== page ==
When I tell people I am an avid runner, they often share with me just how much they hate running. They say their experience with running was awful, agonizing and completely not worth it. Even as someone who has been running since high school, I can definitely see the truth in those feelings. Since I started running long distance I’ve had my share of miserable runs, especially when I first started and could barely run a mile without feeling like dying. Next weekend, I’m planning to run my fourth marathon, but I still sometimes have discouraging experiences with my running. So, I thought I’d write about a way to overcome these types of negative experiences: self-compassion.
Many people have goals related to exercise. Maybe it’s to be able to run a mile, build some muscle, or lose some weight. Unfortunately though, in exercise, there is often a feeling of self-evaluation and social comparison that blocks people from reaching these goals. When you are out of breath after a mile or struggling to lift a set of weights, it’s easy to attribute the struggle to personal weakness, or the belief you don’t have the body for it or are simply just bad at exercise. This can be even worse when you look around and see people with perfect physiques running faster and lifting heavier weights than you like it’s nothing. The combination of difficulty achieving goals, being critical of yourself, and comparing yourself to others can contribute to a sense of failure and leads many people to quit exercising.
One way to prevent this feeling of failure is to learn to treat yourself with compassion. The important thing about self-compassion is that it is not contingent on performance or competence, rather it is an unconditionally supporting yourself. Self-compassion involves self-kindness, a perception of common humanity, and mindfulness. Self-kindness is being open and understanding about your difficulties rather than being critical and judgmental. Perception of a common humanity means that you realize your struggles are not necessarily unique to you. For example, you may have been completely exhausted after five minutes of running, but you realize that you’re not the only person who has ever struggled to run a mile. Mindfulness is having an awareness and understanding of your feelings so that you don’t ignore your feelings, but aren’t preoccupied with them either. So you may feel terrible after an unsuccessful workout, but you don’t keep feeling that way long after the workout ends.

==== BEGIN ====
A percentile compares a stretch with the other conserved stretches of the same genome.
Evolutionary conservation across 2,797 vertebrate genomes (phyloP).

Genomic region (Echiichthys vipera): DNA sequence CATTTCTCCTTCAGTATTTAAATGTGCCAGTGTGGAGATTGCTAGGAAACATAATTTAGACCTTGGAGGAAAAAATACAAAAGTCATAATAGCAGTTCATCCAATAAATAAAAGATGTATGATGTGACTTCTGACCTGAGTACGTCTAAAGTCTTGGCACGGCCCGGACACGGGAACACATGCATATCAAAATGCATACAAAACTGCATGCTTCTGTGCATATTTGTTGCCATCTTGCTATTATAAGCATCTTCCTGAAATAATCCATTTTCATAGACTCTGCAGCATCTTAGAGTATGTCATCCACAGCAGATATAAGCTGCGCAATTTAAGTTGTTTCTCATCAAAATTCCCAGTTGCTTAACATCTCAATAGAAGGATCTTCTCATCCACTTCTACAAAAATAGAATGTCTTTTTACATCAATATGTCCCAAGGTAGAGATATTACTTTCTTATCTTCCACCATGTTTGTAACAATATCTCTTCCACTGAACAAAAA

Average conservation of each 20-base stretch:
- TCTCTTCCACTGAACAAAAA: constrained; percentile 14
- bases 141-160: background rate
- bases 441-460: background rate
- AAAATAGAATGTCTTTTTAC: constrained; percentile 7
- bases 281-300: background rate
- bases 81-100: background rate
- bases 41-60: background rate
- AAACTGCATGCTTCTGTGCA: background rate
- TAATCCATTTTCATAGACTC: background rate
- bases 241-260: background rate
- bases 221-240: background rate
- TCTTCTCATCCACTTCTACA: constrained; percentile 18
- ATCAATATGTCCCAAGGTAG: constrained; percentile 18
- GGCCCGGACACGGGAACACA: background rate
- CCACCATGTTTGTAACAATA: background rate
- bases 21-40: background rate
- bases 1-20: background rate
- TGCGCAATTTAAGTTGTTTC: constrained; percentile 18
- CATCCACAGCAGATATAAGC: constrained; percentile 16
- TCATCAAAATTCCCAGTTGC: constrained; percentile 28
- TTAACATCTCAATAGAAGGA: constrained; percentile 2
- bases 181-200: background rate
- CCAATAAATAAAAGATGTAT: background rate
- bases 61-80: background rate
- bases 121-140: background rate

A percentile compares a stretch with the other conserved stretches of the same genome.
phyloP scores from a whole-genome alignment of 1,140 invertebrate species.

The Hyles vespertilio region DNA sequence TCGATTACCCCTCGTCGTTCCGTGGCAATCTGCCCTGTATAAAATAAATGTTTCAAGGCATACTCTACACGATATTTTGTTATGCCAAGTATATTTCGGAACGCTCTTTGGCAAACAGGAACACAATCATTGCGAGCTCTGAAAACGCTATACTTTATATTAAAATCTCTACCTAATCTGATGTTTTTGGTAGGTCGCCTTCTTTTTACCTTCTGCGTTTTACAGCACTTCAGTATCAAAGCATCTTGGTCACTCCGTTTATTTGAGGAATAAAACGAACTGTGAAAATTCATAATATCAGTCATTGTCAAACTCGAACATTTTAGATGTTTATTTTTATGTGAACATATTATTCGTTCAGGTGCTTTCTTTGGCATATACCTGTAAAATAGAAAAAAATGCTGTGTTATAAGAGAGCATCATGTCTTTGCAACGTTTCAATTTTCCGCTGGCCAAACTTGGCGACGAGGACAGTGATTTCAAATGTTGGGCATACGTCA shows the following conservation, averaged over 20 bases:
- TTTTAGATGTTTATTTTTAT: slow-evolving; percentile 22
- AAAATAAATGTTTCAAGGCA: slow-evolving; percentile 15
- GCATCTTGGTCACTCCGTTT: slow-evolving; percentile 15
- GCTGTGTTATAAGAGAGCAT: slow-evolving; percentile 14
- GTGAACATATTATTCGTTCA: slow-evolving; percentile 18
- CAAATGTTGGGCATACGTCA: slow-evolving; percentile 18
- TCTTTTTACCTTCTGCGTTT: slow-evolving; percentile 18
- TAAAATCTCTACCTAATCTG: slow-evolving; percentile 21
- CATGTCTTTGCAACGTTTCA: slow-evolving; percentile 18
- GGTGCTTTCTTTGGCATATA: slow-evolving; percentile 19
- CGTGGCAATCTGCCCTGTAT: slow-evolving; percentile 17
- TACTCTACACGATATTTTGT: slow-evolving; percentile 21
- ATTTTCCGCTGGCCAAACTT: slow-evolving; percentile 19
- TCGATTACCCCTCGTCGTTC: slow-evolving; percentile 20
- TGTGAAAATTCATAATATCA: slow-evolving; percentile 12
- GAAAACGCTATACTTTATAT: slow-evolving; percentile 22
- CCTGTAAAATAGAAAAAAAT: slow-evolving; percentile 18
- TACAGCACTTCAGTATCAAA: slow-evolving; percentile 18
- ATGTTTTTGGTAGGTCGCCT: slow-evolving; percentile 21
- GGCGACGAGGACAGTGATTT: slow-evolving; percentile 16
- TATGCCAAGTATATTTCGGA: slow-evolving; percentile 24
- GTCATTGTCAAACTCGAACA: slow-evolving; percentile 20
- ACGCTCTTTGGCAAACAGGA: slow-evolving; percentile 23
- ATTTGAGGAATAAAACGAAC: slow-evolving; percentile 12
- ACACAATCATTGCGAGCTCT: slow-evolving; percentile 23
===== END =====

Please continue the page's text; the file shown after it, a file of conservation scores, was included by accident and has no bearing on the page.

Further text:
Magnus, Kowalski, & McHugh (2010) tested the effects of self-compassion in women who exercise to see if women who were more self-compassionate would have fewer problems with self-evaluation and social comparison. They used women primarily because are typically seen as more susceptible to body image problems although it is important to note that men certainly have these problems too. They found that women who were more self-compassionate were less driven by goals related to demonstrating competence, avoiding failure and feeling incompetent. Similarly, they had less anxiety about their physique and were less likely to engage in obligatory exercise, which refers to exercising past the point where exercise is beneficial (e.g. exercising while injured).
So, self-compassion allows us to be realistic about exercising and to be accepting of where we are in our exercise goals. Bad days happen, and there are going to be people who are faster and stronger. If you happen run slower, that does not mean you are incompetent or a failure. It really does not do you any good to push yourself to the point of injury just to have a nice body or be able to run as fast as the next person. Go at your own pace and realize that the simple fact that you’re trying puts you a little closer to your goal. You are probably going to have discouraging experiences while exercising, but treat yourself with kindness, realize that you are not the only one who has ever been discouraged, and don’t dwell too long on the negative feelings. You might just find that these difficulties are a little easier to overcome.
Magnus, C.M.R., Kowalski, K.C., & McHugh, T.F. (2010). The role of self-compassion in women’s self-determined motives to exercise and exercise related outcomes. Self and Identity, 9, 363-382.